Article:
Risks Associated with Orthopedic Surgery
1. The Effects of Anesthesia
This issue may develop if the patient is allergic to or unable to tolerate any of the anesthesia’s components. Regional anesthesia generally carries fewer dangers than general anesthesia. The bad effects may be mild, transitory, severe, and permanent. Potential adverse effects include nausea, coldness, difficulty breathing, and slower mental processing speed.
People typically dread acquiring an infection after undergoing surgery. Most infections are straightforward to treat. Occasionally, additional surgeries and extended therapy are necessary to remove the illness.
3. The Coagulation of Blood
Blood clots in the veins represent a possible complication of orthopedic surgery. After surgery, blood clots can be prevented by compression, mobilization, or blood thinners.
Non-Surgical Therapy Alternatives
Although orthopedic surgery is typically the optimal treatment, it is not always required. There is an increased possibility of complications, a longer recovery, scars, and pain after surgery. Even with the most advanced minimally invasive techniques, recuperation from joint replacement surgery can take several months. Surgical surgery is frequently unnecessary for sports and occupational injuries.
There are numerous non-surgical therapy alternatives, including:
- Fluid drainage or aspiration by the needle
- Injectable steroids
- Injections with ultrasound guidance
- Bracing, shoding, and casting
- Joint manipulation
- Joint distension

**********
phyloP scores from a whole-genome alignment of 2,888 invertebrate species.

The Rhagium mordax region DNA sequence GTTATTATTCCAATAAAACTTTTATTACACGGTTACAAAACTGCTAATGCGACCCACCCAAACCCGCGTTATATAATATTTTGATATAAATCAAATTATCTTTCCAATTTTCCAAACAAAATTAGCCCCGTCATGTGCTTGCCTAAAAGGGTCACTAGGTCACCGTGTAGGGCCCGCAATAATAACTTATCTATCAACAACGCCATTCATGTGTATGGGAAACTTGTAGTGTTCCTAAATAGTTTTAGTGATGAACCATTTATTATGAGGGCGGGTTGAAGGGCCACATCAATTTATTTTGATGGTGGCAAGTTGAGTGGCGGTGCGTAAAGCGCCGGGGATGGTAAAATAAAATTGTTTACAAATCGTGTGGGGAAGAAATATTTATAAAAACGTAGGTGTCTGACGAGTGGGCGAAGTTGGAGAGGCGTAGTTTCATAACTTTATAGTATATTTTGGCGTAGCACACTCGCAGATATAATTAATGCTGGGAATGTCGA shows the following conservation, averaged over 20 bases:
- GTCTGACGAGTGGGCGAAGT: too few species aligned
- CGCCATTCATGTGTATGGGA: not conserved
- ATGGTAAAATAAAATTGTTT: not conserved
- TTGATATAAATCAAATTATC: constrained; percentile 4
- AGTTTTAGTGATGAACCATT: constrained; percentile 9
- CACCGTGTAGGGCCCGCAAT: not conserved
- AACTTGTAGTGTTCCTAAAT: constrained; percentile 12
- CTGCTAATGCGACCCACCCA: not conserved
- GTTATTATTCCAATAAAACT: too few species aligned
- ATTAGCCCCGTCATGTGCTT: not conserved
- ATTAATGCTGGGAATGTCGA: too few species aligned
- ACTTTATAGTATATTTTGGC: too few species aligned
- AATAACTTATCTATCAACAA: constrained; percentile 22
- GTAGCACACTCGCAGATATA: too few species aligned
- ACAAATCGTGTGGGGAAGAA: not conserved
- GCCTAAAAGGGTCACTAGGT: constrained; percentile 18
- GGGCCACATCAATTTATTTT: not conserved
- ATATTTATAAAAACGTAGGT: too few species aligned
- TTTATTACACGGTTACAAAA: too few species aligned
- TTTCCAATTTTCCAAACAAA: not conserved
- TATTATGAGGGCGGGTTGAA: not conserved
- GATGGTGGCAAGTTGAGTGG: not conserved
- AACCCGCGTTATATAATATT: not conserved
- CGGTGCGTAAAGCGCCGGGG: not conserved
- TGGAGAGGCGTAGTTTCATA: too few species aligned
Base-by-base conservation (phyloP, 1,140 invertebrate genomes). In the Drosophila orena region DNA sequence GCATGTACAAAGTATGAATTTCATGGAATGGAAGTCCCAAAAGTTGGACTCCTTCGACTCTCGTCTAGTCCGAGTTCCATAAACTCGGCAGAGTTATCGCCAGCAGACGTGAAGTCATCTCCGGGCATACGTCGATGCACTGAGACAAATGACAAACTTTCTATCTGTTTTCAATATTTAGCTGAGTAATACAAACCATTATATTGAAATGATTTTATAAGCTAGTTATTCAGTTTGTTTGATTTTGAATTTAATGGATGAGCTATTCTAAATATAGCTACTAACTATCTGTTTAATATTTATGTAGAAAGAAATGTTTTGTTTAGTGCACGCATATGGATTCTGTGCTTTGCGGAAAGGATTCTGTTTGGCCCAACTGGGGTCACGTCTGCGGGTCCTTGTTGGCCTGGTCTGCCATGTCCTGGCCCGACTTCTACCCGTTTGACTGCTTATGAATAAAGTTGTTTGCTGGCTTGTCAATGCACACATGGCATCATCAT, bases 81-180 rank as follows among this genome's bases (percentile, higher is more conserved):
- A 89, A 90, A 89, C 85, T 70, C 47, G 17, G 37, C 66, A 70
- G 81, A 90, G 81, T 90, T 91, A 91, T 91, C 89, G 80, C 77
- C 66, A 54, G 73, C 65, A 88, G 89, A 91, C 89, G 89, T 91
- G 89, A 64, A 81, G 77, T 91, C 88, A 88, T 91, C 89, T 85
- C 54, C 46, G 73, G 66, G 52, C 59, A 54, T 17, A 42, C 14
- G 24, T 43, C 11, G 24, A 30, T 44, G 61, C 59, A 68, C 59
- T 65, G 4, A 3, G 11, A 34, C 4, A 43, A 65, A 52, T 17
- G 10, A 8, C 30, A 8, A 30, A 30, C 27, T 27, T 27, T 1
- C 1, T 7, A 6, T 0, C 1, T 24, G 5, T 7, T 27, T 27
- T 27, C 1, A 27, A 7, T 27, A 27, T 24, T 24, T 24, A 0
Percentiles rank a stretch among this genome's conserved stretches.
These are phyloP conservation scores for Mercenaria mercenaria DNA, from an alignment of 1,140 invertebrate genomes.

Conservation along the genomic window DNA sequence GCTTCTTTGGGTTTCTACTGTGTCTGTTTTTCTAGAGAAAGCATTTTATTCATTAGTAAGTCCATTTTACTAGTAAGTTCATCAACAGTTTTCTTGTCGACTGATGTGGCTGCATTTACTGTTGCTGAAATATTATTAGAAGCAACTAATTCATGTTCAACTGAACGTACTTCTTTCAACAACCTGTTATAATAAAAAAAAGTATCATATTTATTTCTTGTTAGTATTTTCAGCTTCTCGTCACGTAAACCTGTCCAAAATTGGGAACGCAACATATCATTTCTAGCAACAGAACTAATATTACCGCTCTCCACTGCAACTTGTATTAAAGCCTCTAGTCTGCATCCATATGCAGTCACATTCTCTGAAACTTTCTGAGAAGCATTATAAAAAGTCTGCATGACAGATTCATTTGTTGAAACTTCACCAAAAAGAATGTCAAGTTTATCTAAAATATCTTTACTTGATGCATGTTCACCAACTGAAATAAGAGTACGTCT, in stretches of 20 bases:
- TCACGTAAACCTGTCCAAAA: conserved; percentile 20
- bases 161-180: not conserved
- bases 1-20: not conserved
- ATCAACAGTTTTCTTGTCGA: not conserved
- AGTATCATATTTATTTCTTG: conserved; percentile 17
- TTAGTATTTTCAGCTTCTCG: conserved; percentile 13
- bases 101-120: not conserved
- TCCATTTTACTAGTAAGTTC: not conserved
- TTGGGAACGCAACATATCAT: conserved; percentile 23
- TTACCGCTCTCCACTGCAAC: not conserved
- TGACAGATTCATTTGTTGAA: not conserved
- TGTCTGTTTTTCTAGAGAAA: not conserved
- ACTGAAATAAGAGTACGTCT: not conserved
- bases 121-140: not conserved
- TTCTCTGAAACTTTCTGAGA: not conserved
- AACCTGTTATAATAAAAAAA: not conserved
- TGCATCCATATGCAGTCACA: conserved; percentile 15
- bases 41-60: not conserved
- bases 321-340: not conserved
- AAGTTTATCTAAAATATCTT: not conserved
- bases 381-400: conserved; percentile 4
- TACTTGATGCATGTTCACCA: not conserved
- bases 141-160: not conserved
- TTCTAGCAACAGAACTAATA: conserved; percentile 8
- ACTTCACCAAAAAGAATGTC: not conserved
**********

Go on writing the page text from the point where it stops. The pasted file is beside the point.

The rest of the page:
- Physical therapy
- The use of extracellular shock waves in therapy
- Platelet-rich plasma (PRP) treatment
- Facet joint injections
- Epidural cervical injection
- Viscosupplementation for arthritis treatment
- Lumbar epidural steroid injection
Orthopedic procedures include arthroscopy, bone fusion, joint replacement surgery, internal fixation, anterior cruciate ligament (ACL) repair, osteotomy, and healing of soft tissues. The advantages of orthopedic surgery include pain alleviation, restoration of normal function, decreased inflammation and edema, better strength training and sports performance capacity, quicker recovery from therapy, and the ability to live independently.
The risks of anesthesia, infection, and blood clotting are potential complications during orthopedic surgery. Completely avoiding surgery is best. Orthopedic treatments may be required when non-invasive approaches have failed to treat joint infections, nerve injury, open bone fractures, or compartment syndrome caused by an accumulation of fluids or blood in the muscles. Ensure that you get a proper diagnosis and find an orthopedic practice, like Integrated Orthopedics, that can provide a comprehensive orthopedic surgery or treatment option.